That’s according to Fort Myers Beach Vice Mayor Jim Atterholt. And that’s good news because Lee County School Board members are saying having Bay Oaks ready to provide after school care will be tied to any rebuild of the Beach School.
Members of an ad-hoc committee made up of Fort Myers Beach community members and Lee County School District staff are now working on language for an inter-local agreement. The details of that agreement have not yet been finalized. The agreement has to be finalized by next month when the Lee County School Board is expected to vote on one of three options that will determine the future of the Beach School.
One thing was made clear, at a School Board workshop this week, Bay Oaks must be kid ready. That requirement will most likely be written into any inter-local agreement. That’s a tall task for the town. Right now, the Bay Oaks property is cluttered with debris after being used as a dumping location for FEMA contracted trucks clearing tons of broken homes and buildings from beach streets. Not only does the debris need to be cleared from the Bay Oaks property (the town has asked FEMA to have it all removed by March 15th), the soil needs to be tested to be sure the entire area is safe and clean.
Vice Mayor Jim Atterholt believes the town will have the Bay Oaks facility completely remediated by June to be sure it’s ready for the Beach School to use in the Fall. Atterholt says the town wants to show the School Board “we have skin in the game and will do whatever it takes to make this work.”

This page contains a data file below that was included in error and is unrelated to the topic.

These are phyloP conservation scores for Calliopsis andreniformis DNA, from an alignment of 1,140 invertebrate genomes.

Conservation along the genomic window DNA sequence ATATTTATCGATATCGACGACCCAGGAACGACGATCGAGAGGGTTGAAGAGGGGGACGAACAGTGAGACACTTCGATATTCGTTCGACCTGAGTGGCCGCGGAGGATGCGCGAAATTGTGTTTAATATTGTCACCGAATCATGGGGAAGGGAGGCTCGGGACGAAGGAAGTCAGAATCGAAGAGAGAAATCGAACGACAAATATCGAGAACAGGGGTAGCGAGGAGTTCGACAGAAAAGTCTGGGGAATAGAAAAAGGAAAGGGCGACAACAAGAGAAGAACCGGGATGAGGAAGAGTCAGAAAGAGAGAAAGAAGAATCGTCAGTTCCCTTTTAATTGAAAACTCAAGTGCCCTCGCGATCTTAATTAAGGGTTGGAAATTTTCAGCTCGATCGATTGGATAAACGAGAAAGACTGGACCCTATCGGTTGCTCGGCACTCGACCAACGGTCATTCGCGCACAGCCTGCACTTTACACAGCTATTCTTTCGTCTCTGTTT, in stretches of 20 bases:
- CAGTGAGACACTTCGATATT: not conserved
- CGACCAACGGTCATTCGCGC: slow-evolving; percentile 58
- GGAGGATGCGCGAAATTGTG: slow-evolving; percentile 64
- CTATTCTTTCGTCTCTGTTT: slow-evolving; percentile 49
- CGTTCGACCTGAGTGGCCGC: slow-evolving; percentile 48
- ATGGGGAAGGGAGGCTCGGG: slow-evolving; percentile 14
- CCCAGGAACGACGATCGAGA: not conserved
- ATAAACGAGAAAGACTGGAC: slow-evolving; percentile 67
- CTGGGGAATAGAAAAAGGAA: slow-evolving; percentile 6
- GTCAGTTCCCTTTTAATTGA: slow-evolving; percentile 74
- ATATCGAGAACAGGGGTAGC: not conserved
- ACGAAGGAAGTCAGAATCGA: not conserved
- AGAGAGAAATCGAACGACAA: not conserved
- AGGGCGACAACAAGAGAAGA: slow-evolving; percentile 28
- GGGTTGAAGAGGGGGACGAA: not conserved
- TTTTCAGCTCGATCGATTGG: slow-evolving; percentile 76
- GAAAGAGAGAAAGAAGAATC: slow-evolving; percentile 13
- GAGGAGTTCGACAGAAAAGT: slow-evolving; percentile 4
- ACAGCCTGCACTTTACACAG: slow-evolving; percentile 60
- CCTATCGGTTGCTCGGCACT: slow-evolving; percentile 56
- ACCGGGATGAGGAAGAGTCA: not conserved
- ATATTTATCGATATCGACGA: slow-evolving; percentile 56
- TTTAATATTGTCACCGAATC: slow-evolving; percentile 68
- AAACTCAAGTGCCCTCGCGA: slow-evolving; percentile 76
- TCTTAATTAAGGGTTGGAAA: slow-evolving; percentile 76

Another item in any inter-local agreement will be enrollment benchmarks that the Fort Myers Beach community must meet. Before the storm there were always whispers about shutting the school down because of its decreasing enrollment numbers. Hurricane Ian put that option right on the table for the district.
Parents, business owners and the town council believe enrollment will increase as the beach community recovers, resorts come back online, families move back to their homes and new families come to town. They are also hopeful that the district will help by expanding the area in which the school can recruit students. They also plan to make it a magnet school, which they say will also bring more kids to the beach. And, eventually they would like to see the school expand to 8th grade.
Parents and others on the beach believe the school district is sitting on FEMA funding that was specifically designated to remediate the beach school. They want that money released so they can start their enrollment push from where they were before the storm, with a fully functioning building. And they are worried the district will simply spend that money elsewhere.
The district had not touched the building for months after the storm. Many on the beach believed the district was allowing the mold to fester in the building so they would never be able to open it again. By law the district must remediate the historic building that is part of the beach school. It’s not clear how many students would be able to attend the beach school if the historic building were the only one to open this Fall. The option that’s getting the most support as of now (see below).
A final vote is expected at one of the school board meetings in March. In the meantime the two sides are hammering out details for the inter-local agreement.